Rubens, Rembrandt, Poussin and Dutch Masters. This unconventional combination of 40 Baroque masterpieces from its own holdings features works of Peter Paul Rubens, Frans Hals, Willem van Heythuysen, Claude Lorrain, Hendrick Cornelisz and many others.
Curated by Bernd Ebert, Elisabeth Hipp, Mirjam Neumeister
Under the heading ‘New Neighbours’, an unconventional combination of 40 Baroque masterpieces from its own holdings can be seen at the Alte Pinakothek from June onwards.
The partial closure of the Alte Pinakothek for renovation work provides a rare opportunity to present paintings together that are not otherwise to be seen next to one another in the permanent collection, which is arranged chronologically according to schools of painting. The exhibition combines works by Flemish, Dutch, German and French Old Masters from the 17th century and creates unexpected and fascinating correlations.
As a result, the Flemish ‘princely painter’ Peter Paul Rubens encounters the ambitious young Rembrandt van Rijn, who measured himself against his role model, not only with his competitively large formats but also with compositions full of suspense. The Sacrifice of Isaac is in no way inferior to Rubens’ dramatic mises-en-scène. In the works of Frans Hals, considered the real founder of Dutch portrait painting, his Flemish origin is evident, with his Willem van Heythuysen corresponding to Rubens’ Helene Fourment in her Bridal Gown, both in the use of Baroque décor and in the light, flowing painterly style.
Revealing visual connections are also created to the French paintings. The atmospheric southern light marks Claude Lorrain’s Expulsion of Hagar just as much as Nicolaes Berchem’s Shepherd Scene. The morning sun, low on the horizon, corresponds to the moon just rising in Adam Elsheimer’s Flight into Egypt to create one epochal landscape picture. Astonishing parallels can be found between the figures in Rubens’ Christ and the Penitent Sinners, characterised by their soft flesh tones, and Nicolas Poussin’s classical depiction of the nude Bacchus, as well as in Johann Liss’ sensual, feminine Cleopatra.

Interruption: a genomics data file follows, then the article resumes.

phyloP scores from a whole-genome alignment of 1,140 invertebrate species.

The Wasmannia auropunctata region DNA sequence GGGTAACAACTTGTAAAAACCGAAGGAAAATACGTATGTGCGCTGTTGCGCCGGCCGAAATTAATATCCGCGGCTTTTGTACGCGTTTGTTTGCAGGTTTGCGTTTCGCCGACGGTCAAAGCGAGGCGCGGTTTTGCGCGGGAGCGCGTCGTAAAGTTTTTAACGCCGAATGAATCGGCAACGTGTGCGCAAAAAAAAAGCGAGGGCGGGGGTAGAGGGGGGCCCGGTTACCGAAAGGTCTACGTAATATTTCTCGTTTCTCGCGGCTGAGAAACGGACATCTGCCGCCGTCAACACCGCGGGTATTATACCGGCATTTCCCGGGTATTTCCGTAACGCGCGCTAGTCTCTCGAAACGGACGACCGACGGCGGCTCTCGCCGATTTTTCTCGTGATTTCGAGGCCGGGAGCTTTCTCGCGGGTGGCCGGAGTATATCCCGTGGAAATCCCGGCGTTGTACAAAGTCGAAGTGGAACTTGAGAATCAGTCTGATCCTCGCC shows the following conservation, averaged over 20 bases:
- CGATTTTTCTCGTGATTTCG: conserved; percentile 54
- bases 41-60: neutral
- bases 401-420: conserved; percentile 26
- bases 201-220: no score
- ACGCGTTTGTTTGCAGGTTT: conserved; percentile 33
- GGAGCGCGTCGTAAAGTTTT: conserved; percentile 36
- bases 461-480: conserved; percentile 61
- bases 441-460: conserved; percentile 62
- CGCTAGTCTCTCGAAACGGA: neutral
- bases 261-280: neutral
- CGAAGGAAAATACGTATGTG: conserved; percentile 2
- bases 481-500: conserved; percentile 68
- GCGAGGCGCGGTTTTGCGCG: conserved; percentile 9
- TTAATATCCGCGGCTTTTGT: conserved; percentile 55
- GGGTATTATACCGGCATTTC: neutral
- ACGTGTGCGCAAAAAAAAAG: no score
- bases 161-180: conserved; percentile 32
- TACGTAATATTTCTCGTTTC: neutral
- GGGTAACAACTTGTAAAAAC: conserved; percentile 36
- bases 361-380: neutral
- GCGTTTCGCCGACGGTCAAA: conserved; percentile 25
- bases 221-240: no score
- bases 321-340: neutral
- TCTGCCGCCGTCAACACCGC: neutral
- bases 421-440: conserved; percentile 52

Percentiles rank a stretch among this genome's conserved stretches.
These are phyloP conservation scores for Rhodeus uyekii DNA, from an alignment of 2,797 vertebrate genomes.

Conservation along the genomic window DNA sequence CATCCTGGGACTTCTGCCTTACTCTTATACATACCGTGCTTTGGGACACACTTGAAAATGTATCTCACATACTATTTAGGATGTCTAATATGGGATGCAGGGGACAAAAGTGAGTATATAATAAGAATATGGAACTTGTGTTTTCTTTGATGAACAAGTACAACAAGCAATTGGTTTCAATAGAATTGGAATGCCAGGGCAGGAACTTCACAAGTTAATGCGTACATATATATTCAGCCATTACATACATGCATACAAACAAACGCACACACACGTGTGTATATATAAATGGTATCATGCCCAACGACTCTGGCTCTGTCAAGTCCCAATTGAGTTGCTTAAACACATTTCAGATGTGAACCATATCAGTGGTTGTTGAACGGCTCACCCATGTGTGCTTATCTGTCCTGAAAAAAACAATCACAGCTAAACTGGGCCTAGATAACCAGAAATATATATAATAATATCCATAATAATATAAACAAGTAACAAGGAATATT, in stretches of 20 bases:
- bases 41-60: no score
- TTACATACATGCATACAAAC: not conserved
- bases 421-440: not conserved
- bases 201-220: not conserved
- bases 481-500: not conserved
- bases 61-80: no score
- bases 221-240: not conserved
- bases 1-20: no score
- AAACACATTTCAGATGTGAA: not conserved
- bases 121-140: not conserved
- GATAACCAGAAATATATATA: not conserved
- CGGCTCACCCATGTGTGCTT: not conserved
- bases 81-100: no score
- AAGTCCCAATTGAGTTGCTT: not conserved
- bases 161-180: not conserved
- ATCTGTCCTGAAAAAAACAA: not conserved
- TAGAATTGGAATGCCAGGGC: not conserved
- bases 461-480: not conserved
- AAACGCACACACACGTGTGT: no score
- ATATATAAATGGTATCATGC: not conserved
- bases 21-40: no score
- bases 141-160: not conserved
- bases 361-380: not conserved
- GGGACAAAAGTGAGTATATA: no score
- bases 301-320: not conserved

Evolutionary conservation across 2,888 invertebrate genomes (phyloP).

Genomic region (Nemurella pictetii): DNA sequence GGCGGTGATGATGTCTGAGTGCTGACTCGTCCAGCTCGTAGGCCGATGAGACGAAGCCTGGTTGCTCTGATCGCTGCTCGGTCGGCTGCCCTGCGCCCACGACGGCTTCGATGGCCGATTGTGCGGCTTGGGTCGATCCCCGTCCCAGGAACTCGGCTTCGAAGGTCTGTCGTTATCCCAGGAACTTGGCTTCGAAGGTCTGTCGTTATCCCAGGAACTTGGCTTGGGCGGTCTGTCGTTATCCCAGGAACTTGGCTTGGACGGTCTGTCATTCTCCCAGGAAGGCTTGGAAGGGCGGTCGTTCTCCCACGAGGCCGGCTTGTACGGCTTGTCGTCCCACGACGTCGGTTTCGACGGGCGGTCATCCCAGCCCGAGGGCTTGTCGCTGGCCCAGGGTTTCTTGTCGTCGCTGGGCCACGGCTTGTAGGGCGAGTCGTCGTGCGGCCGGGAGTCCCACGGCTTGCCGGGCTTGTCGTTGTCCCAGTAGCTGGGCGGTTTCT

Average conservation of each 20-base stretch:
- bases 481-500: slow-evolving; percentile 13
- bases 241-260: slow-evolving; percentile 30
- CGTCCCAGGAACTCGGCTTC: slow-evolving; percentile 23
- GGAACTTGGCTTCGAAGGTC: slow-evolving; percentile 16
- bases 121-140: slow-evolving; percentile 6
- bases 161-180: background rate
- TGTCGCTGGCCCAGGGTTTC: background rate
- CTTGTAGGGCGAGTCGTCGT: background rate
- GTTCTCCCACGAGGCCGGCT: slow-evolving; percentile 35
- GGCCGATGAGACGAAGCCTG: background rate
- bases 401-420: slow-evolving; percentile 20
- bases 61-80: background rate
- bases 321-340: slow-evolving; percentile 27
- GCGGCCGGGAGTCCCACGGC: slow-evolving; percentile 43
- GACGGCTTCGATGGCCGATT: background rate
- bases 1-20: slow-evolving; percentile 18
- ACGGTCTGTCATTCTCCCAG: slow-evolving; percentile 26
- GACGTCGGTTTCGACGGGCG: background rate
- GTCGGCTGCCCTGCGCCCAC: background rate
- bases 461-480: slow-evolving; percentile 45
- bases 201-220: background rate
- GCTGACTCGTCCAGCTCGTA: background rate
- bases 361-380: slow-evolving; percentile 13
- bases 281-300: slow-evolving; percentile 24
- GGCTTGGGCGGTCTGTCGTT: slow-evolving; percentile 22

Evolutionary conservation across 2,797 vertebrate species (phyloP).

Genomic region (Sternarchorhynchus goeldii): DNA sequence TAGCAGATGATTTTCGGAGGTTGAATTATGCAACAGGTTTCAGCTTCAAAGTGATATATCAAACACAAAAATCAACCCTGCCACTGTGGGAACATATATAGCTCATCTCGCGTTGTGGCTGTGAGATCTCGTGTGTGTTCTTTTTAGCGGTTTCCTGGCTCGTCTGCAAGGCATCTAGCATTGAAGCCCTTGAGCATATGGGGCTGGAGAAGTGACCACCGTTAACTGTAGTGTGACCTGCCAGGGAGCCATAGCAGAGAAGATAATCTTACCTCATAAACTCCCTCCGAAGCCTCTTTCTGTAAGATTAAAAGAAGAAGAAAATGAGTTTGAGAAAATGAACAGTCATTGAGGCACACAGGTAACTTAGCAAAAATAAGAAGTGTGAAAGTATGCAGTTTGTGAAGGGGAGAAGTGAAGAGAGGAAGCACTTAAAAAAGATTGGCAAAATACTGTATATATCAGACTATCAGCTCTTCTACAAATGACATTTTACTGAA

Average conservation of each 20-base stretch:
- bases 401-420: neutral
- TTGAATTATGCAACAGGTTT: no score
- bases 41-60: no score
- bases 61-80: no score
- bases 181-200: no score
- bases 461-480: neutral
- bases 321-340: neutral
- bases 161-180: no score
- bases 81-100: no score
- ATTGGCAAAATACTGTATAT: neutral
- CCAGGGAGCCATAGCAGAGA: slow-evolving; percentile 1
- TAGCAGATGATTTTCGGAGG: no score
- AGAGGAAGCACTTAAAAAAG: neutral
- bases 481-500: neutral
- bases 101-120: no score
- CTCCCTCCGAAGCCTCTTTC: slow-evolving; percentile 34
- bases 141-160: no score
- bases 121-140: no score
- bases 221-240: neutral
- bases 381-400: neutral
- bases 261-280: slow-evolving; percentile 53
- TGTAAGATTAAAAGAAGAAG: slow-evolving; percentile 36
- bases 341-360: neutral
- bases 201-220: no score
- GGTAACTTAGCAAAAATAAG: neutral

The selection of Dutch paintings shows that new thematic correlations can also be created between works by one school of painting. Hendrick Cornelisz. Vroom’s The Harbour in Amsterdam makes reference to the Netherlands as a seafaring nation. The country’s discoveries as well as the overseas trade that led to its enormous wealth are clearly shown in Frans Post’s Brazilian landscapes and a pronk still life by Juriaen van Streeck. Jan Davidsz. de Heem’s opulent bouquet of flowers, however, urges the viewer to look more closely – as appearances can be deceptive. Ultimately everything surrenders to decay.
‘New Neighbours’ promises an exciting journey of discovery to masterpieces in the Alte Pinakothek.
Parallel to ‘New Neighbours’, more 17th-century Dutch paintings as well as French Rococo works (from July onwards) can be seen as part of the special presentation ‘Flowing Transition’ in the Neue Pinakothek.
Image: Johann Liss (1595/1600 - 1631), The Death of Cleopatra, ca. 1624/25, Canvas, 97.5 x 85.5 cm © Bayerische Staatsgemäldesammlungen, Alte Pinakothek, München
Tine Nehler M.A.
Leitung Presse & Kommunikation | Head of Press Department
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